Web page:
Download Info

    If you experience problems downloading a file, check if you have the proper application to view it first. In case of further problems read the IDEAS help page. Note that these files are not on the IDEAS site. Please be patient as the files may be large.
    File URL: http://www-wds.worldbank.org/servlet/WDSContentServer/WDSP/IB/1999/09/17/000178830_98101904053984/Rendered/PDF/multi_page.pdf
    Download Restriction: no

    Bibliographic Info

    Paper provided by The World Bank in its series Policy Research Working Paper Series with number 1785.

    as in new window
    Length:
    Date of creation: 30 Jun 1997
    Date of revision:
    Handle: RePEc:wbk:wbrwps:1785

    Contact details of provider:
    Postal: 1818 H Street, N.W., Washington, DC 20433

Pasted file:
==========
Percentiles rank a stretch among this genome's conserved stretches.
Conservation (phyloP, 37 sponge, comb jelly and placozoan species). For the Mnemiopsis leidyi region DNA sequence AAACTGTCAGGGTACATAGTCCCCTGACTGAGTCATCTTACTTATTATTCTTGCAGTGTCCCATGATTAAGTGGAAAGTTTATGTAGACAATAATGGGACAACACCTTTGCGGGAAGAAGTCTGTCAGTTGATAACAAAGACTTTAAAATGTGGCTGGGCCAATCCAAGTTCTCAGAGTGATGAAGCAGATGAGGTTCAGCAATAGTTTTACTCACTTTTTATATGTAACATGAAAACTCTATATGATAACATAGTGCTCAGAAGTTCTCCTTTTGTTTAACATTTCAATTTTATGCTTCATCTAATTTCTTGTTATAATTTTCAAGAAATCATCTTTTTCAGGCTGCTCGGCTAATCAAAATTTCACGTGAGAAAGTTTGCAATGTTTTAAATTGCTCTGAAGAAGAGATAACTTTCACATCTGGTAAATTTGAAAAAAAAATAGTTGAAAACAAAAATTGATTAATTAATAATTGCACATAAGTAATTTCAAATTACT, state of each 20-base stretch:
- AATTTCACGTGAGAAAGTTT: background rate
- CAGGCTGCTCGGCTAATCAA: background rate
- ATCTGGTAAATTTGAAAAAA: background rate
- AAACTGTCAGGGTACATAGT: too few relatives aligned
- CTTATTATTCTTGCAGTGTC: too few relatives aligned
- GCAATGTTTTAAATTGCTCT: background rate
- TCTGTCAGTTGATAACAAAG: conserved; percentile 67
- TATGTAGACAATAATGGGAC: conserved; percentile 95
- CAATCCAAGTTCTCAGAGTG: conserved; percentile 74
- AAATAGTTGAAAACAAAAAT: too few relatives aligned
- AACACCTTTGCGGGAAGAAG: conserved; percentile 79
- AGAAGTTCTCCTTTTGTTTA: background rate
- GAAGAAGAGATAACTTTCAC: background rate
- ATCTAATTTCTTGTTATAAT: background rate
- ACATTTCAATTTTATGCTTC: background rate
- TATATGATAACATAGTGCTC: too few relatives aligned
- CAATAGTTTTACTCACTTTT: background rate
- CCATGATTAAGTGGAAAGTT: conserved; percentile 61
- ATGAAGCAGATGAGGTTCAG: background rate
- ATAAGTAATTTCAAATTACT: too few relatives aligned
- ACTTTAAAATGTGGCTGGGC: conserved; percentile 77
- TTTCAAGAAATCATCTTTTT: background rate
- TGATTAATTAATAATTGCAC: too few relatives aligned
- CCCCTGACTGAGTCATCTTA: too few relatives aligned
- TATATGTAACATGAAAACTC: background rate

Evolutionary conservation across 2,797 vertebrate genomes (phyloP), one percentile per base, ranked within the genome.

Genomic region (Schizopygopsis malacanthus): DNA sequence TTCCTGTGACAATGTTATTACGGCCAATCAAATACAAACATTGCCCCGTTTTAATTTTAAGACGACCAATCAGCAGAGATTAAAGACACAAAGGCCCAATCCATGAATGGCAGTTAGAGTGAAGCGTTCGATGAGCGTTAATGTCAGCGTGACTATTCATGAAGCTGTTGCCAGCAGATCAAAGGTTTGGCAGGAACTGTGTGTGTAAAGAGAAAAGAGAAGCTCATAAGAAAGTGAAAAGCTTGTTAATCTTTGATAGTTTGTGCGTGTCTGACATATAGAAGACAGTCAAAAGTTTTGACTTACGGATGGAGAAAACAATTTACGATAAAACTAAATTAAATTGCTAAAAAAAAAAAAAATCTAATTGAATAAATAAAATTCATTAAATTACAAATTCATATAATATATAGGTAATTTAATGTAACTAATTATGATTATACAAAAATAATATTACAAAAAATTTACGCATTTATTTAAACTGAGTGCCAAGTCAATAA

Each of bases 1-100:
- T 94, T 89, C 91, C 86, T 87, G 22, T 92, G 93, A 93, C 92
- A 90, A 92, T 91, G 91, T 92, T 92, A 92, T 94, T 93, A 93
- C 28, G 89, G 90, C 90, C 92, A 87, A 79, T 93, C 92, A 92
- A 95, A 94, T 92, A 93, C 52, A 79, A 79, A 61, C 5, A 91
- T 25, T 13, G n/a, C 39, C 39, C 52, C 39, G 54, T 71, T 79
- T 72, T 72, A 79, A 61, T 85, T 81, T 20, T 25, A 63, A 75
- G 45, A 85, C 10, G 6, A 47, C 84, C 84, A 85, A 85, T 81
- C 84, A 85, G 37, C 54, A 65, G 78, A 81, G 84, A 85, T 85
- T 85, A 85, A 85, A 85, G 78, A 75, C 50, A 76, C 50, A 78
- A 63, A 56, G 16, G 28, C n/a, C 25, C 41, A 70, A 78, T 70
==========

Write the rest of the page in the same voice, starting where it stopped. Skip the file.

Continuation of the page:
Phone: (202) 477-1234
    Email:
    Web page: http://www.worldbank.org/
    More information through EDIRC

    Related research

    Keywords: Environmental Economics&Policies; Economic Theory&Research; National Governance; Payment Systems&Infrastructure; Knowledge Economy; Knowledge Economy; Environmental Economics&Policies; National Governance; Economic Theory&Research; Inequality;

    References

    References listed on IDEAS
    Please report citation or reference errors to , or , if you are the registered author of the cited work, log in to your RePEc Author Service profile, click on "citations" and make appropriate adjustments.:
    as in new window
    1. Burnside, Craig & Dollar, David, 1997. "Aid, policies, and growth," Policy Research Working Paper Series 1777, The World Bank.